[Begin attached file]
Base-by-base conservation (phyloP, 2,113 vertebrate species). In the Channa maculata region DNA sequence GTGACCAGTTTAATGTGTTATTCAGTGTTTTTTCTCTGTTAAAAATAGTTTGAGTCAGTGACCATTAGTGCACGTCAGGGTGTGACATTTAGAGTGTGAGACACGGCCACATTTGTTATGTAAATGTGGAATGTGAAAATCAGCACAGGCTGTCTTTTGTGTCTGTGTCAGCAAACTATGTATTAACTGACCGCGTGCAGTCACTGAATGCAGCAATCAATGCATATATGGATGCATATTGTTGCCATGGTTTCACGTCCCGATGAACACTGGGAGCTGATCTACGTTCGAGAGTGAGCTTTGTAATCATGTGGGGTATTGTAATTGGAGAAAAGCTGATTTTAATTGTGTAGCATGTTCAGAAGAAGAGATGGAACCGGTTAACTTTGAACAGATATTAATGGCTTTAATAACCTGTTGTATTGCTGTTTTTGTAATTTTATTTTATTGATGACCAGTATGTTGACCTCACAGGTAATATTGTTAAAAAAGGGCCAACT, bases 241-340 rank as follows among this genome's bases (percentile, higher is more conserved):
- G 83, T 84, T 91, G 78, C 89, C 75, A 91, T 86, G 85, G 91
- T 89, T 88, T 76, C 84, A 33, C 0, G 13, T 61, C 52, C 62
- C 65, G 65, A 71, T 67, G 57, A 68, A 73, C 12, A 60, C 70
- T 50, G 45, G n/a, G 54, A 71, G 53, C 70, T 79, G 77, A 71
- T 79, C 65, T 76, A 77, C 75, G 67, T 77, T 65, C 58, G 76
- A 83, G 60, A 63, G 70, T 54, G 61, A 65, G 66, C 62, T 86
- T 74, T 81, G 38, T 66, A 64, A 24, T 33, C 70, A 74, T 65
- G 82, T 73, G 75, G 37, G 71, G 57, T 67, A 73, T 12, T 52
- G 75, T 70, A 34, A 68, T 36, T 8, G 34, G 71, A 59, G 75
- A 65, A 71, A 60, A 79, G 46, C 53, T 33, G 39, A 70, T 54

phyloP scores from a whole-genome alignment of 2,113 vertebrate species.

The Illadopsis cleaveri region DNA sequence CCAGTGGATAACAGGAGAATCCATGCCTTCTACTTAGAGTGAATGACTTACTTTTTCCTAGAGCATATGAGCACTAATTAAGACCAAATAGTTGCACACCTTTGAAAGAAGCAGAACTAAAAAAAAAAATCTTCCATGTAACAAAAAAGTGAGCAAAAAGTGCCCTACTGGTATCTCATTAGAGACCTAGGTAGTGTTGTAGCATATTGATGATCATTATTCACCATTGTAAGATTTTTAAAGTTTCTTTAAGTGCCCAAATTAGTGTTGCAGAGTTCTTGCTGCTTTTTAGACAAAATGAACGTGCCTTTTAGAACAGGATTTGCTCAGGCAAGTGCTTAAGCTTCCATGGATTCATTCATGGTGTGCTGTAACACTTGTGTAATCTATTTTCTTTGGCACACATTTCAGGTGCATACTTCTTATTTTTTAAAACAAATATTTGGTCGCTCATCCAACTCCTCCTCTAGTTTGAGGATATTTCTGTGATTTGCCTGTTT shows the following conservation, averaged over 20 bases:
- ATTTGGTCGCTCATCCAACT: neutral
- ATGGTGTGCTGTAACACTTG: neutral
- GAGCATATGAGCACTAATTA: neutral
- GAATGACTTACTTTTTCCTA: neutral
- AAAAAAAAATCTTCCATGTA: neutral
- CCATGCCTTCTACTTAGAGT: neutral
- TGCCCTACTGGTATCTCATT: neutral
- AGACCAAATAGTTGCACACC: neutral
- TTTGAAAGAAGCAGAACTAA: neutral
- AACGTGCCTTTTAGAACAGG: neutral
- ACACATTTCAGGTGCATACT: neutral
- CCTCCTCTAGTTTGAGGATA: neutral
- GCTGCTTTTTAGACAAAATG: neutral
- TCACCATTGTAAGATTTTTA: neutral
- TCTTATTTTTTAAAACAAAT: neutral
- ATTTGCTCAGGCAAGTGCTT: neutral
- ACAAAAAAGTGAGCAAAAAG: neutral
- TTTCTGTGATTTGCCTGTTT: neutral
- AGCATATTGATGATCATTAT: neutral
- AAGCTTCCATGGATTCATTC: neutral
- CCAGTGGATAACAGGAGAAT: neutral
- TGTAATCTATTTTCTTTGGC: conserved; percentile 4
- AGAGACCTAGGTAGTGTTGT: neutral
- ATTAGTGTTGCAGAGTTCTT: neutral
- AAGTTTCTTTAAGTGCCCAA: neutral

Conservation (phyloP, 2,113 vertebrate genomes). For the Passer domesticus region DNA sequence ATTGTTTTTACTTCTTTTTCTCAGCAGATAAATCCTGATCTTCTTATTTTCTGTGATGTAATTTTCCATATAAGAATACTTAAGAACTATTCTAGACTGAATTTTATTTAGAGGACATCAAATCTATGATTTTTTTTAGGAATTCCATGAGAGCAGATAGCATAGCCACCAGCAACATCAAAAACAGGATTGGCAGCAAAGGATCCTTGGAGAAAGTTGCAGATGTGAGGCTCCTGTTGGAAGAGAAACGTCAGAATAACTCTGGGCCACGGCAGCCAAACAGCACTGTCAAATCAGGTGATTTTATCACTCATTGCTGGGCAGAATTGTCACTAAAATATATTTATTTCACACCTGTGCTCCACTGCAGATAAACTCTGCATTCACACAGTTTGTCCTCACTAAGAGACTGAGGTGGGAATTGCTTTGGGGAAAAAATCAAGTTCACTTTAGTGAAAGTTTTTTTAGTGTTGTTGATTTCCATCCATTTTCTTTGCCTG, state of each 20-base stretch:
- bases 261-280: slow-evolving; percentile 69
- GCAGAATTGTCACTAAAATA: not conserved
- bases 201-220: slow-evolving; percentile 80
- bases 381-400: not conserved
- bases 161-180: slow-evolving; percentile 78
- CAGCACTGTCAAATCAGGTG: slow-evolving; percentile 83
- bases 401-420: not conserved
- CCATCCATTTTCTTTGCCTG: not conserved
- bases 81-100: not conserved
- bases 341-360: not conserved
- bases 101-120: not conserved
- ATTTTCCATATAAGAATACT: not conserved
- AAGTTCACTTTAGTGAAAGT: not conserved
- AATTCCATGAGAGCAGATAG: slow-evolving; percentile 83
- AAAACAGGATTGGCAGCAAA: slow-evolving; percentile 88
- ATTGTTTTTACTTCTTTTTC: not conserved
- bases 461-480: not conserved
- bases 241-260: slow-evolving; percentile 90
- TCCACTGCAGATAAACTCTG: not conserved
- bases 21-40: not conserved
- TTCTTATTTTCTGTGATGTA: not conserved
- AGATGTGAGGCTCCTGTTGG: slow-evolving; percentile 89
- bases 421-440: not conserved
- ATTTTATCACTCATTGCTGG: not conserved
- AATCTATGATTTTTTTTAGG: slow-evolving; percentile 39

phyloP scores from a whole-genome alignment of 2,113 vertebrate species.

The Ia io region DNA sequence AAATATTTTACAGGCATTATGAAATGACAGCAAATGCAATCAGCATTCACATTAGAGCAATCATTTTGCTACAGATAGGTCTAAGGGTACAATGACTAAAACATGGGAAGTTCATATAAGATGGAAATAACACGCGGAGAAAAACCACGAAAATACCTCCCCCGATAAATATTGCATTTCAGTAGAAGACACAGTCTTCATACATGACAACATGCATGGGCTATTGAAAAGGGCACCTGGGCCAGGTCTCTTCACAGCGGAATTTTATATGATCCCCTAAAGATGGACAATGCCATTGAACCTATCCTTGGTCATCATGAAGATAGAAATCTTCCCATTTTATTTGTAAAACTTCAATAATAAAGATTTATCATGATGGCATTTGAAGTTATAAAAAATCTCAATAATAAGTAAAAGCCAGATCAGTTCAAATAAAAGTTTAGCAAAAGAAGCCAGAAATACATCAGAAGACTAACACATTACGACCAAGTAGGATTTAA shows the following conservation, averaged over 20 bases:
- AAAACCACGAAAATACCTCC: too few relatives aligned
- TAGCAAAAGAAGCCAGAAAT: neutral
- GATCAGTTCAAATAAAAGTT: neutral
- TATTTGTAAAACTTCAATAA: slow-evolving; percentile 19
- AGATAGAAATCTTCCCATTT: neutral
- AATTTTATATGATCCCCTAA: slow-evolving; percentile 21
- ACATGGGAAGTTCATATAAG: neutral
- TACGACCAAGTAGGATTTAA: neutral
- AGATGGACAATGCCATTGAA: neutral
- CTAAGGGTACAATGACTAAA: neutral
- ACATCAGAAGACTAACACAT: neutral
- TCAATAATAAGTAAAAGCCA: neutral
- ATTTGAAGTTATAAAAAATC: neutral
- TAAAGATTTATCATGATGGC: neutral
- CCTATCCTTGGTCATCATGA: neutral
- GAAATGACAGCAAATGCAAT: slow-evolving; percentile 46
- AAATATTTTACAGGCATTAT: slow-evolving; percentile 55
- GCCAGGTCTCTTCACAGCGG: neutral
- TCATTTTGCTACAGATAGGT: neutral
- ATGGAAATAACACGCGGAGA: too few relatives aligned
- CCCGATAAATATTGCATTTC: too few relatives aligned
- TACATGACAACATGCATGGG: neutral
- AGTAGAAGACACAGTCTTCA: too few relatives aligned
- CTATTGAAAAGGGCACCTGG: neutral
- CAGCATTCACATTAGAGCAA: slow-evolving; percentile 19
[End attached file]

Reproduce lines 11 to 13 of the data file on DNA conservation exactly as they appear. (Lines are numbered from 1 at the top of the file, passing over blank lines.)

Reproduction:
- A 65, A 71, A 60, A 79, G 46, C 53, T 33, G 39, A 70, T 54

phyloP scores from a whole-genome alignment of 2,113 vertebrate species.

The Illadopsis cleaveri region DNA sequence CCAGTGGATAACAGGAGAATCCATGCCTTCTACTTAGAGTGAATGACTTACTTTTTCCTAGAGCATATGAGCACTAATTAAGACCAAATAGTTGCACACCTTTGAAAGAAGCAGAACTAAAAAAAAAAATCTTCCATGTAACAAAAAAGTGAGCAAAAAGTGCCCTACTGGTATCTCATTAGAGACCTAGGTAGTGTTGTAGCATATTGATGATCATTATTCACCATTGTAAGATTTTTAAAGTTTCTTTAAGTGCCCAAATTAGTGTTGCAGAGTTCTTGCTGCTTTTTAGACAAAATGAACGTGCCTTTTAGAACAGGATTTGCTCAGGCAAGTGCTTAAGCTTCCATGGATTCATTCATGGTGTGCTGTAACACTTGTGTAATCTATTTTCTTTGGCACACATTTCAGGTGCATACTTCTTATTTTTTAAAACAAATATTTGGTCGCTCATCCAACTCCTCCTCTAGTTTGAGGATATTTCTGTGATTTGCCTGTTT shows the following conservation, averaged over 20 bases: